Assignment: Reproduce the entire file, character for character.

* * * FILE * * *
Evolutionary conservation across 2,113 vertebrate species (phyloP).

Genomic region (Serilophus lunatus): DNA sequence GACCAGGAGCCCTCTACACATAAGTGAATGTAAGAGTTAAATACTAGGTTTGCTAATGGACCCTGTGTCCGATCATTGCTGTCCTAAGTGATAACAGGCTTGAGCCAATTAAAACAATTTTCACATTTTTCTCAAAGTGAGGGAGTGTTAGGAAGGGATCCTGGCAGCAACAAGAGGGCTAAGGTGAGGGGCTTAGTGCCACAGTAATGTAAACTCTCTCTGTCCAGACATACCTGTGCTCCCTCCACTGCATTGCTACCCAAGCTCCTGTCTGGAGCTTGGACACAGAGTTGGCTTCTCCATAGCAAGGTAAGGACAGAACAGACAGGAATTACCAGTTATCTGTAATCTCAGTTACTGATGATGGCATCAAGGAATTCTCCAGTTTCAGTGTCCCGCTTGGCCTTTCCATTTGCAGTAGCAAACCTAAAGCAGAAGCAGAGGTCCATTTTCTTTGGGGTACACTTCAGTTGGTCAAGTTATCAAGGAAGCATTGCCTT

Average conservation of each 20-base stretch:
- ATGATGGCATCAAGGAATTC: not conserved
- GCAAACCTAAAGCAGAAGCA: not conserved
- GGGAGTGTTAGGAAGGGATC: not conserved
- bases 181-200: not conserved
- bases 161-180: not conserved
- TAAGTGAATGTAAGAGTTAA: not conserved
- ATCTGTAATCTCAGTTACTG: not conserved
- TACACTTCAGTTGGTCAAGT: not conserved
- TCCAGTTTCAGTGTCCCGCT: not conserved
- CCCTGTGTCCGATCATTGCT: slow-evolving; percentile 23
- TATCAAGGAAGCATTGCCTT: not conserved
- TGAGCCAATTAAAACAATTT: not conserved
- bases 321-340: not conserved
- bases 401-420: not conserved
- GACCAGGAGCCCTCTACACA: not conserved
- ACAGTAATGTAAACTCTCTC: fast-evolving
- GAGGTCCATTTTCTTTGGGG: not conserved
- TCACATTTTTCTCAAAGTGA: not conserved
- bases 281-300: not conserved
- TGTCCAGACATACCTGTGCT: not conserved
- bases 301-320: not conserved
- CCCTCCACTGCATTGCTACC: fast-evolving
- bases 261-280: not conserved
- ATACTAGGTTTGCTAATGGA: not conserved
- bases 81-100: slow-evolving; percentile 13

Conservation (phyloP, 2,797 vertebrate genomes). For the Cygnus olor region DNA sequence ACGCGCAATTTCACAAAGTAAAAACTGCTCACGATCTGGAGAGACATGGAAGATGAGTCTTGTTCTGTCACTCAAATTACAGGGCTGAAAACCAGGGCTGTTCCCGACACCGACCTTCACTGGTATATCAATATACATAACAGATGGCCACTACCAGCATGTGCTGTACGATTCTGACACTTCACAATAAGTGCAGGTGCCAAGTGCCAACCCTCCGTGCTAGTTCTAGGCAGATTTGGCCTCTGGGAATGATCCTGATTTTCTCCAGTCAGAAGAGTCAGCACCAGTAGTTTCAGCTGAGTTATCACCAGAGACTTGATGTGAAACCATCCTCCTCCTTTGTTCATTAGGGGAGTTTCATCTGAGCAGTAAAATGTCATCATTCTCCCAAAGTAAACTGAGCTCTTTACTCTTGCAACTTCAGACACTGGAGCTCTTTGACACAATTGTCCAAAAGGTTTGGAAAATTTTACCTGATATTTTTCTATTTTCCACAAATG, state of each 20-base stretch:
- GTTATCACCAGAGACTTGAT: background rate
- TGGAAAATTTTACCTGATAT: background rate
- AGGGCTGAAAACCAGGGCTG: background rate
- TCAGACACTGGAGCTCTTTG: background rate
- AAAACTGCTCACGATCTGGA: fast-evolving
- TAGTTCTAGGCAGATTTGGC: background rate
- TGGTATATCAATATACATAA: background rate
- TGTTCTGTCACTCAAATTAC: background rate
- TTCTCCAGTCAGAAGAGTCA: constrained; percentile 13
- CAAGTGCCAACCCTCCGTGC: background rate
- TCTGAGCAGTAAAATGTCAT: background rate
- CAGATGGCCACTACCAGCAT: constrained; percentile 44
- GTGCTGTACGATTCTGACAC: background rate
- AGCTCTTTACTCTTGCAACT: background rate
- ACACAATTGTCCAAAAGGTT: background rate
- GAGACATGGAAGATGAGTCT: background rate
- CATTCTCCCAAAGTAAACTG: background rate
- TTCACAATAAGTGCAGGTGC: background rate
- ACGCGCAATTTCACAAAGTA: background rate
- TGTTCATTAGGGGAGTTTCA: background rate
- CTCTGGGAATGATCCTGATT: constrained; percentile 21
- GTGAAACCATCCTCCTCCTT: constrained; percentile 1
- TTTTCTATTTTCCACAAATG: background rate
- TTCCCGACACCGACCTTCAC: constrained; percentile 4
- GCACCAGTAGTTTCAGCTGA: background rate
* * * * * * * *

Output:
Evolutionary conservation across 2,113 vertebrate species (phyloP).

Genomic region (Serilophus lunatus): DNA sequence GACCAGGAGCCCTCTACACATAAGTGAATGTAAGAGTTAAATACTAGGTTTGCTAATGGACCCTGTGTCCGATCATTGCTGTCCTAAGTGATAACAGGCTTGAGCCAATTAAAACAATTTTCACATTTTTCTCAAAGTGAGGGAGTGTTAGGAAGGGATCCTGGCAGCAACAAGAGGGCTAAGGTGAGGGGCTTAGTGCCACAGTAATGTAAACTCTCTCTGTCCAGACATACCTGTGCTCCCTCCACTGCATTGCTACCCAAGCTCCTGTCTGGAGCTTGGACACAGAGTTGGCTTCTCCATAGCAAGGTAAGGACAGAACAGACAGGAATTACCAGTTATCTGTAATCTCAGTTACTGATGATGGCATCAAGGAATTCTCCAGTTTCAGTGTCCCGCTTGGCCTTTCCATTTGCAGTAGCAAACCTAAAGCAGAAGCAGAGGTCCATTTTCTTTGGGGTACACTTCAGTTGGTCAAGTTATCAAGGAAGCATTGCCTT

Average conservation of each 20-base stretch:
- ATGATGGCATCAAGGAATTC: not conserved
- GCAAACCTAAAGCAGAAGCA: not conserved
- GGGAGTGTTAGGAAGGGATC: not conserved
- bases 181-200: not conserved
- bases 161-180: not conserved
- TAAGTGAATGTAAGAGTTAA: not conserved
- ATCTGTAATCTCAGTTACTG: not conserved
- TACACTTCAGTTGGTCAAGT: not conserved
- TCCAGTTTCAGTGTCCCGCT: not conserved
- CCCTGTGTCCGATCATTGCT: slow-evolving; percentile 23
- TATCAAGGAAGCATTGCCTT: not conserved
- TGAGCCAATTAAAACAATTT: not conserved
- bases 321-340: not conserved
- bases 401-420: not conserved
- GACCAGGAGCCCTCTACACA: not conserved
- ACAGTAATGTAAACTCTCTC: fast-evolving
- GAGGTCCATTTTCTTTGGGG: not conserved
- TCACATTTTTCTCAAAGTGA: not conserved
- bases 281-300: not conserved
- TGTCCAGACATACCTGTGCT: not conserved
- bases 301-320: not conserved
- CCCTCCACTGCATTGCTACC: fast-evolving
- bases 261-280: not conserved
- ATACTAGGTTTGCTAATGGA: not conserved
- bases 81-100: slow-evolving; percentile 13

Conservation (phyloP, 2,797 vertebrate genomes). For the Cygnus olor region DNA sequence ACGCGCAATTTCACAAAGTAAAAACTGCTCACGATCTGGAGAGACATGGAAGATGAGTCTTGTTCTGTCACTCAAATTACAGGGCTGAAAACCAGGGCTGTTCCCGACACCGACCTTCACTGGTATATCAATATACATAACAGATGGCCACTACCAGCATGTGCTGTACGATTCTGACACTTCACAATAAGTGCAGGTGCCAAGTGCCAACCCTCCGTGCTAGTTCTAGGCAGATTTGGCCTCTGGGAATGATCCTGATTTTCTCCAGTCAGAAGAGTCAGCACCAGTAGTTTCAGCTGAGTTATCACCAGAGACTTGATGTGAAACCATCCTCCTCCTTTGTTCATTAGGGGAGTTTCATCTGAGCAGTAAAATGTCATCATTCTCCCAAAGTAAACTGAGCTCTTTACTCTTGCAACTTCAGACACTGGAGCTCTTTGACACAATTGTCCAAAAGGTTTGGAAAATTTTACCTGATATTTTTCTATTTTCCACAAATG, state of each 20-base stretch:
- GTTATCACCAGAGACTTGAT: background rate
- TGGAAAATTTTACCTGATAT: background rate
- AGGGCTGAAAACCAGGGCTG: background rate
- TCAGACACTGGAGCTCTTTG: background rate
- AAAACTGCTCACGATCTGGA: fast-evolving
- TAGTTCTAGGCAGATTTGGC: background rate
- TGGTATATCAATATACATAA: background rate
- TGTTCTGTCACTCAAATTAC: background rate
- TTCTCCAGTCAGAAGAGTCA: constrained; percentile 13
- CAAGTGCCAACCCTCCGTGC: background rate
- TCTGAGCAGTAAAATGTCAT: background rate
- CAGATGGCCACTACCAGCAT: constrained; percentile 44
- GTGCTGTACGATTCTGACAC: background rate
- AGCTCTTTACTCTTGCAACT: background rate
- ACACAATTGTCCAAAAGGTT: background rate
- GAGACATGGAAGATGAGTCT: background rate
- CATTCTCCCAAAGTAAACTG: background rate
- TTCACAATAAGTGCAGGTGC: background rate
- ACGCGCAATTTCACAAAGTA: background rate
- TGTTCATTAGGGGAGTTTCA: background rate
- CTCTGGGAATGATCCTGATT: constrained; percentile 21
- GTGAAACCATCCTCCTCCTT: constrained; percentile 1
- TTTTCTATTTTCCACAAATG: background rate
- TTCCCGACACCGACCTTCAC: constrained; percentile 4
- GCACCAGTAGTTTCAGCTGA: background rate